Monday, December 10, 2012

Curmudgeon on the idiocy of modern 'education' part 2,374

The pastor was on a bit of a roll early Sunday morning.

The retired nun who was supposed to pitch the Archdiocesan Retirement Fund for Religious at the 7:00 a.m. Mass hadn't shown up for some reason, and Fr. Ed (no, not his real name) was left to make the pitch himself.

Fr. Ed is about to be involuntarily retired himself; he's closer to 80 than 70 (though he's recently taken to fibbing about his age) and, though he's got 20 years on me at least, I can only envy his energy level.

But he didn't talk about himself; instead he talked about the nuns who taught him in his North Side grade school many years ago. He was effusive in his praise. He focused on their teaching of history -- clearly a favorite subject of his to this day -- and I'd recount this part of the homily in further detail (it drew scattered applause at one point) but I still fret about my anonymity.

Suffice to say that in praising the good sisters of his youth, he inadvertently panned the teaching of history at present by contrasting how much he and his peers knew about local history compared to what today's kids know.

Regulars here will know that my Long Suffering Spouse is a Spanish teacher, but this year she was asked to take one intermediate grade history class.

Only we don't even call it "history" any more. It's been dumbed down to "social studies."

So my wife took the jibe personally. "He doesn't know what we're up against," my wife fumed as we got into the car after Mass.

The teachers are expected to read to the children from the textbook in class (they won't read on their own -- and, if they do, they don't understand what they read). And while short-term comprehension is desirable, long term retention is absolutely not the goal.

The principal, it seems, does not want to bother the little darlings with learning "facts." Facts can be looked up on "devices." Instead, today's 21st Century kids have to be taught to "analyze." This is what passes for modern educational thinking. (And ours is good school!)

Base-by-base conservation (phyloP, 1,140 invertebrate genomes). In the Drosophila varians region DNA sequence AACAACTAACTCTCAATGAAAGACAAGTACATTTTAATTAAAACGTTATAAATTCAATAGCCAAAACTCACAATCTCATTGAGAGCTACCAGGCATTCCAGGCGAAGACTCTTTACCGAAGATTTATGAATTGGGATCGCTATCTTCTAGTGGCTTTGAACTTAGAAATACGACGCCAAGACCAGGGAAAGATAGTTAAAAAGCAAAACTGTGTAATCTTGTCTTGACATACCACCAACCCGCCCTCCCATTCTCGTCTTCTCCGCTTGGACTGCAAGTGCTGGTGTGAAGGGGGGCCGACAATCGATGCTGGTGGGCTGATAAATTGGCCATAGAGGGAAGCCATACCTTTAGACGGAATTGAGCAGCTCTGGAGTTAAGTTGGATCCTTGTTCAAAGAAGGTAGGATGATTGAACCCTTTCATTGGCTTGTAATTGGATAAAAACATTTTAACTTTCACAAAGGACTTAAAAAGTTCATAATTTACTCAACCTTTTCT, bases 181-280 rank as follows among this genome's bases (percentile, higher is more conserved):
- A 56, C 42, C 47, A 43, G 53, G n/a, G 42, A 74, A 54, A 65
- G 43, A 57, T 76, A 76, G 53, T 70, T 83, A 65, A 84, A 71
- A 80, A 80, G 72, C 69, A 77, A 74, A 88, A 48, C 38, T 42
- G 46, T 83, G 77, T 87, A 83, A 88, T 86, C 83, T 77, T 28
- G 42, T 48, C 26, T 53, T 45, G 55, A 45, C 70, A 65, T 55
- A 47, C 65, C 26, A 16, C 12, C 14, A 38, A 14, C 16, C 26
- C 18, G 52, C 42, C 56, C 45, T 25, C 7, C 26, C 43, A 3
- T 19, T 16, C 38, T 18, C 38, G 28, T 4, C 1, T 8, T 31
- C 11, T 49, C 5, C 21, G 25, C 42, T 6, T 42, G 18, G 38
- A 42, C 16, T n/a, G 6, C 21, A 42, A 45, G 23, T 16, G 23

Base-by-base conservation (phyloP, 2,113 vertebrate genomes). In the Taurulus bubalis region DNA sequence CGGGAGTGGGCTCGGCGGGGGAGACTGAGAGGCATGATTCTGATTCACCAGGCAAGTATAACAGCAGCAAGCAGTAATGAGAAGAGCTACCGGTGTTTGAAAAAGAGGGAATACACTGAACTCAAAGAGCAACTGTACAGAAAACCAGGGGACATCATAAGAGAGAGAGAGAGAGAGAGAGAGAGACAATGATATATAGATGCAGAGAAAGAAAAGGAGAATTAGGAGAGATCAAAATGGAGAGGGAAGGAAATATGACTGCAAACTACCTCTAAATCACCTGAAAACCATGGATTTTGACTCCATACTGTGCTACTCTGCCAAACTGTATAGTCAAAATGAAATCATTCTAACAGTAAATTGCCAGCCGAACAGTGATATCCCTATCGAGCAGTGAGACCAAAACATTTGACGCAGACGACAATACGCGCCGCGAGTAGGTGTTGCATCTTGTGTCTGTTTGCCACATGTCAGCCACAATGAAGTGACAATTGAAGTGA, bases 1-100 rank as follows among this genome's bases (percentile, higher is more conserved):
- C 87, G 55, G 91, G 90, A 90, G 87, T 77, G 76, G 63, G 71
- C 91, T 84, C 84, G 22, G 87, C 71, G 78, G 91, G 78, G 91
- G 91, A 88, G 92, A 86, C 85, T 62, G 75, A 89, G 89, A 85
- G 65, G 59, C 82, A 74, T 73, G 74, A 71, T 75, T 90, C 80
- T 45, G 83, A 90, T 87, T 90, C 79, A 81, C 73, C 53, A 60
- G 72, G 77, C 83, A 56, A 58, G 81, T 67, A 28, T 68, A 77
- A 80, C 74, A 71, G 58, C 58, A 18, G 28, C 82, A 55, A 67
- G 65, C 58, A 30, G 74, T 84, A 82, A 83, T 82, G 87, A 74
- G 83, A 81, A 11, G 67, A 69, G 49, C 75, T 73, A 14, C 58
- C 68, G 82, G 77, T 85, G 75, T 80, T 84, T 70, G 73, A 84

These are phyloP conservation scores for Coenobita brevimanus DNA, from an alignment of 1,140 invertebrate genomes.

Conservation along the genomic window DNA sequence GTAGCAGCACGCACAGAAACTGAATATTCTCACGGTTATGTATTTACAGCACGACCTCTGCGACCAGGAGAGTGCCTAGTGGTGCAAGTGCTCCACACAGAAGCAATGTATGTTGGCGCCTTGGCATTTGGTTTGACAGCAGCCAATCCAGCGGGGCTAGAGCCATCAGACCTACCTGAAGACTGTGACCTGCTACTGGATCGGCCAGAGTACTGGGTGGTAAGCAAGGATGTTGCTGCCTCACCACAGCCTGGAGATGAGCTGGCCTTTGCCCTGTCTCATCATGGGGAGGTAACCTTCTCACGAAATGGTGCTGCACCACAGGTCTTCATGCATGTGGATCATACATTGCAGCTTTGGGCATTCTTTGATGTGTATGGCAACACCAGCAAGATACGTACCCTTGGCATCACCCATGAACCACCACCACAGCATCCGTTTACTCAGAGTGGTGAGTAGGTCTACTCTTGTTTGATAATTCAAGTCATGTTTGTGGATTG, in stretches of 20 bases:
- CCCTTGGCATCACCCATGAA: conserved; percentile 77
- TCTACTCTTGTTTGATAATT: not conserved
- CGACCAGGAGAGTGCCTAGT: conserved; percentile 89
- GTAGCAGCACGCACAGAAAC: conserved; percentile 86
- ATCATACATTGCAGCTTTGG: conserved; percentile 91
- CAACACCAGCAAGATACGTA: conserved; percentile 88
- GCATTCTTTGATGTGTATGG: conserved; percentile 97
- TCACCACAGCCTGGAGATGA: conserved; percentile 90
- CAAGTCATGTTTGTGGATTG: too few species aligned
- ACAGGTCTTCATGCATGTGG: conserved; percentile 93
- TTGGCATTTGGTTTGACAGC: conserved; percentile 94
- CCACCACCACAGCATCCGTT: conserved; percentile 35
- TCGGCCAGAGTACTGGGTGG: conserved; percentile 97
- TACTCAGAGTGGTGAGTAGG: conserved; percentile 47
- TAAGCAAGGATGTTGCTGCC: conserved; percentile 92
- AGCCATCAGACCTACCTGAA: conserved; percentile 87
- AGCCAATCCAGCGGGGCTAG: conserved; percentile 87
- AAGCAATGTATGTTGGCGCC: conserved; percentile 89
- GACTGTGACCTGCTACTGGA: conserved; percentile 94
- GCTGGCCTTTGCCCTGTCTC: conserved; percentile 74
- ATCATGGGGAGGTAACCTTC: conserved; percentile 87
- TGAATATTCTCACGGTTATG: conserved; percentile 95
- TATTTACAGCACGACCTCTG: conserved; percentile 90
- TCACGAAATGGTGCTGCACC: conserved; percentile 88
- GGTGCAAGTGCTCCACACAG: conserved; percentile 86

"How in the heck does one 'analyze' when one does not know facts?" I asked.

"That's my argument," my wife responded, "but we're told that kids don't have to know anything because that's available on their screens."

Facts might as well be buried below miles of granite, for all the good they'll do today's kids if this is really the way teachers are supposed to teach.

I can't remember everything; neither can you. When I can't remember something, I can look it up. But I had to know it in the first place -- once upon a time -- to remember that I don't know it now. I have a second screen going at home all the time these days, or multiple tabs open at the office; I'm always Googling something, or looking in Lexis or Wikipedia (or, at home, IMDb).

This will come as a newsflash to some of you, perhaps, but not everything one reads on the Internet is entirely accurate; for example, although it's usually reliable, Wikipedia has been famously pranked from time to time. Without a framework -- a skeleton -- of understanding, how is even the screen-equipped modern student supposed to evaluate anything he or she has looked up?

Educators are so incredibly stupid. The word 'story' is right there in the word hiSTORY. What 'educators' worry about as dry, dull facts are the details that make the stories of the past come alive. You don't 'force' kids to 'memorize' and 'regurgitate' boring 'names, dates and places,' you teach them one gripping yarn after another, and those 'names' are the characters that populate the stories, the 'places' are the locations, and the 'dates' just help us keep straight which story happened first.

"But that's not what they want us to do!" Long Suffering Spouse lamented.

Well, why in tarnation not?

1 comment:

empress bee said...

i heard on the news that in palm beach county 25 is passing in history. 25!!!!! yes, 25. no wonder they can't spell, can't add, can't make change and make fodder for jay leno's man on the street. sigh...

smiles, bee